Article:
Suppression attacks, a.k.a Block Stuffing attacks, prevent the victim transaction from being mined in the same block through multiple transactions with high gas prices and calls to customs smart contracts, which fill up the block’s gas limit. These transactions are also known as suppression clusters. 

One of the most well-known instances of block stuffing would be when an attacker managed to secure 10,469 $ETH from the popular war of attrition game, Fomo3d, in 2019. The gambling game allows players to purchase keys. Each round begins with a time counter, and these keys extend the time counter. When the counter hits 0, the person who bought the last key wins. The attacker successfully filled 17 blocks with suppression clusters, essentially blocking other players from accessing the game.

Insertion Attacks

In the most prevalent form of front-running, insertion attacks, the victim transaction is sandwiched between the two transactions from the attacker, one with a higher gas price and the other with a lower gas price. The sandwich attacks are often used against whale transactions (large transactions), abusing the Automated Market Maker (AMM) mechanism utilized by several mainstream DEXs.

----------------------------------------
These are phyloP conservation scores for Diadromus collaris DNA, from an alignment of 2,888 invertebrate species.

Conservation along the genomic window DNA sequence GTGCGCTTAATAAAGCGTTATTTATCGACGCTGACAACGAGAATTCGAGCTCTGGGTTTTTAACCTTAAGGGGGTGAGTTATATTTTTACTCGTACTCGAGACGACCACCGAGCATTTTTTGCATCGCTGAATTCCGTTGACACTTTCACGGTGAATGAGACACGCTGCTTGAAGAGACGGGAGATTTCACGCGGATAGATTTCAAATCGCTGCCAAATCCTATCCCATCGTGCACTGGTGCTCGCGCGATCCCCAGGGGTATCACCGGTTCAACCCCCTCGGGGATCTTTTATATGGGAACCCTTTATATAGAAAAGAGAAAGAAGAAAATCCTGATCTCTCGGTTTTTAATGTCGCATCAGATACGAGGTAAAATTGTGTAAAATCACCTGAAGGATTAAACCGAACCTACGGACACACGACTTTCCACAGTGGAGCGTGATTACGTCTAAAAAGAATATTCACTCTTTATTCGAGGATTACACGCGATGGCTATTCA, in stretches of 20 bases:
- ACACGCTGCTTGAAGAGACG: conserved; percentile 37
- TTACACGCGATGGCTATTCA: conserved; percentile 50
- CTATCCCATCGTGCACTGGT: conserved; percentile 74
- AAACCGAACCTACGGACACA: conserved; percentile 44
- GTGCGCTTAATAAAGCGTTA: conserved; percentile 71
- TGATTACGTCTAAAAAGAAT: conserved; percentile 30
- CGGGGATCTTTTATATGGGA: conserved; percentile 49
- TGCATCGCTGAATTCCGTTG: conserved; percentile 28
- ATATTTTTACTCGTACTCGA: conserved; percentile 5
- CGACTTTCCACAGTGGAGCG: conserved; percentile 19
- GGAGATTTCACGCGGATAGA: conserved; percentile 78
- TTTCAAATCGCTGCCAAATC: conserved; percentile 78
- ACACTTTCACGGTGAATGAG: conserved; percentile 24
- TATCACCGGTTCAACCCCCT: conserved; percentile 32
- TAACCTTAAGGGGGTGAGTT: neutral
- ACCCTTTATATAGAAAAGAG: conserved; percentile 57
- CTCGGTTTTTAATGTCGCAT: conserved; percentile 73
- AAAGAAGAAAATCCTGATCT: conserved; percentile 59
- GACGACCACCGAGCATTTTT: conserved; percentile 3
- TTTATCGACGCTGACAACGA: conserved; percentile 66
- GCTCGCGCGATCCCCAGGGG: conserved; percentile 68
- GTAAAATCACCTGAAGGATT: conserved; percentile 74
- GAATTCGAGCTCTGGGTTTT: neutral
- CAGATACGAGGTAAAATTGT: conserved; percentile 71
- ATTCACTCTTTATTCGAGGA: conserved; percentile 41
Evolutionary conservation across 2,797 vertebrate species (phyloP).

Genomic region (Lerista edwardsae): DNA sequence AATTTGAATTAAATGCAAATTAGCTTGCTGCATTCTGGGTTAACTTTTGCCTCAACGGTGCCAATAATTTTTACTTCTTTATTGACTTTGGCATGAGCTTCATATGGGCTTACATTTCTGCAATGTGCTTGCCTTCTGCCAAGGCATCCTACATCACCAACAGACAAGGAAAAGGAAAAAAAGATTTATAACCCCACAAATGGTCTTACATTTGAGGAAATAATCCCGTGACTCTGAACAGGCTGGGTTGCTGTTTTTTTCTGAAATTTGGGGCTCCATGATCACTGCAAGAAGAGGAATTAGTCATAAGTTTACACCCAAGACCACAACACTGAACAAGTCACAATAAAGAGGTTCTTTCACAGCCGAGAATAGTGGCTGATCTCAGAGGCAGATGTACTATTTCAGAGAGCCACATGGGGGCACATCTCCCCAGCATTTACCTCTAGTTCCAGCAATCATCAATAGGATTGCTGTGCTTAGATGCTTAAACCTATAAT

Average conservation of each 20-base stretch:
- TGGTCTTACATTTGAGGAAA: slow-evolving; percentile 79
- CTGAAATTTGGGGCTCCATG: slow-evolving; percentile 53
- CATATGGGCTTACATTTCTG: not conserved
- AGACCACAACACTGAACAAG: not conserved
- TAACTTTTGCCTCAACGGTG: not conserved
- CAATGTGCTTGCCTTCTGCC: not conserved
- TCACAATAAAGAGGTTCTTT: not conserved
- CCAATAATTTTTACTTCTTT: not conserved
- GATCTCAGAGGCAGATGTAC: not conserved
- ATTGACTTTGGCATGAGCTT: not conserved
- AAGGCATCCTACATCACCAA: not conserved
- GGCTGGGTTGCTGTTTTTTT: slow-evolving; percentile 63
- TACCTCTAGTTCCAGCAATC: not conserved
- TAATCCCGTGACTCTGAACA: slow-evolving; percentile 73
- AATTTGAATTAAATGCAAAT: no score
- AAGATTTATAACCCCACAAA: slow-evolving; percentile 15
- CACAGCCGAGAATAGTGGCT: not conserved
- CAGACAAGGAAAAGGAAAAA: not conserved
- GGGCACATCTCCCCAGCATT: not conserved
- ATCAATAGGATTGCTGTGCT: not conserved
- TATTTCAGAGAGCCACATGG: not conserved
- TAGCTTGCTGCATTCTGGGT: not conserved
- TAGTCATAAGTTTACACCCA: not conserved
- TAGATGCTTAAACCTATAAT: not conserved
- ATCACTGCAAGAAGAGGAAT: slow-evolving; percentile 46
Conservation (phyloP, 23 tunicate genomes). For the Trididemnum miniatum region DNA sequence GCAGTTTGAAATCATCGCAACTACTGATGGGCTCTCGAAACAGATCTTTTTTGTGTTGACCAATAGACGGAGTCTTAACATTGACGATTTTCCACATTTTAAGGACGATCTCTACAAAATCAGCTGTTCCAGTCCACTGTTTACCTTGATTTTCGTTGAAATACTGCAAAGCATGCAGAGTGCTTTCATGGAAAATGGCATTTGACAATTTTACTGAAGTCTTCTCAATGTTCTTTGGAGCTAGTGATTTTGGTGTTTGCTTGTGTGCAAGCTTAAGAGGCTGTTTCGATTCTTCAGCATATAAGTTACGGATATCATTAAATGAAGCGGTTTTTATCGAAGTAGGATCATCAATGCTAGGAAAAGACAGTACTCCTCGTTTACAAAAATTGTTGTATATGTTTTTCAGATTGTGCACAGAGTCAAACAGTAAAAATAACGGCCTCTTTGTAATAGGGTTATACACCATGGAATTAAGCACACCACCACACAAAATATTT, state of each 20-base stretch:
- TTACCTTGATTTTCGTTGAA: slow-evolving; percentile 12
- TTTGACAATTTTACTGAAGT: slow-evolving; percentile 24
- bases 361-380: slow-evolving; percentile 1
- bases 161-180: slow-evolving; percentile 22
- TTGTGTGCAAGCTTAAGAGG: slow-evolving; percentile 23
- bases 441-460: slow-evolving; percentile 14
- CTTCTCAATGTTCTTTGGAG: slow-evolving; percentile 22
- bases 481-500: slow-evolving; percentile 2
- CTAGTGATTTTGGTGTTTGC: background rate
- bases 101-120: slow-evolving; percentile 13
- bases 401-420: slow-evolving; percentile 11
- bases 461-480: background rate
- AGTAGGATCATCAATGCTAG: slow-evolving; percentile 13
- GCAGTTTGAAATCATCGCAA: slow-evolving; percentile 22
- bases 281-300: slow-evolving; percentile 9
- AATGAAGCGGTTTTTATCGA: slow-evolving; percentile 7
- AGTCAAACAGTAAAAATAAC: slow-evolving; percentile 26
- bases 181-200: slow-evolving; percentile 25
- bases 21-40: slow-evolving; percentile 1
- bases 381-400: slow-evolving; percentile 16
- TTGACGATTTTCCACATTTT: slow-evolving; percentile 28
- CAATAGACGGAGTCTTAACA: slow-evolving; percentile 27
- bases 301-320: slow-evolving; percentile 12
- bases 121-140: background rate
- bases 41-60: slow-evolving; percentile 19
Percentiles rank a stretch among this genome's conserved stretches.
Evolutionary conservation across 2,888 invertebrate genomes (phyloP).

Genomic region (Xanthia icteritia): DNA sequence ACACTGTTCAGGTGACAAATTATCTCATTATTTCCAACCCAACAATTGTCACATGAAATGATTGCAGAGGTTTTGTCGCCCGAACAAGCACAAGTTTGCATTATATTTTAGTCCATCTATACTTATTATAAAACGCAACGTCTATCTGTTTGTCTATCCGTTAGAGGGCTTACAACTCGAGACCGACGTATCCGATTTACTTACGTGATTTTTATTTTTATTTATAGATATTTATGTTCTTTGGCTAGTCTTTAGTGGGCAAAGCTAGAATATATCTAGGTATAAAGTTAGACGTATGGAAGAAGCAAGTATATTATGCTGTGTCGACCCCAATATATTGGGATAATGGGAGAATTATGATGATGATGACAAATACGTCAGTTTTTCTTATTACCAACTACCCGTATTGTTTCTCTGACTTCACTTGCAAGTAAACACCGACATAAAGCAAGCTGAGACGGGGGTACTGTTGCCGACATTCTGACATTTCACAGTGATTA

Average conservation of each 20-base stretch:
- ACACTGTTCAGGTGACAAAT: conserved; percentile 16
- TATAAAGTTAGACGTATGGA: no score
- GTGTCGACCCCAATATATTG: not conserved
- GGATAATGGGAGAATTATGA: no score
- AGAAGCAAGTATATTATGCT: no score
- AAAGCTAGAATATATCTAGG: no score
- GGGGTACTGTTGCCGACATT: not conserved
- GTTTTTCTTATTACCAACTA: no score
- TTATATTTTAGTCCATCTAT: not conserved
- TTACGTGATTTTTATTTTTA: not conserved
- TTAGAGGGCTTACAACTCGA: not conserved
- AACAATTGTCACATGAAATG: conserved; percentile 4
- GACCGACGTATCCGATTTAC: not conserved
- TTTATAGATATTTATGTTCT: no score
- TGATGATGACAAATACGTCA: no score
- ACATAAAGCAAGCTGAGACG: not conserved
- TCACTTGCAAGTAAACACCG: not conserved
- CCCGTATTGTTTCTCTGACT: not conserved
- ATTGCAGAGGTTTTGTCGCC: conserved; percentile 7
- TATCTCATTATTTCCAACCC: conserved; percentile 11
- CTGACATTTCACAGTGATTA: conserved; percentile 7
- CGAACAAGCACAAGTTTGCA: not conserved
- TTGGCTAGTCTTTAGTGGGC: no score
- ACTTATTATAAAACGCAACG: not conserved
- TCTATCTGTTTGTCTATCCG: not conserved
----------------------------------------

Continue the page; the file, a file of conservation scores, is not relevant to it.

Front-running  AMMs through Sandwich Attacks

Consider a liquidity pool composed of $USDT and $ETH utilizing the constant product (CP) or the XYK AMM model, which mandates that the product of the quantities of $ETH and $USDT always remains constant. 

  • Let the current state of the pool be P1. A malicious front-running bot detects a large pending transaction that will swap 1 $ETH to gain $USDT. 
  • The bot then places an order to buy some $USDT at a higher gas price compared to the whale transaction, and thus the bot’s order is executed first, pushing the state of the liquidity pool to P2. (Attacker Buy Tx)
  • At P2, $USDT is relatively more expensive in terms of $ETH compared to P1, and thus the victim receives a lesser amount of $USDT for 1 $ETH, and the transaction further pushes the pool state to P3.  (Victim Tx)
  • The sell order was registered at a lower gas fee, ensuring that it would be executed only after the whale transaction. The bot sells $USDT at a higher price in the P3 state to turn a profit.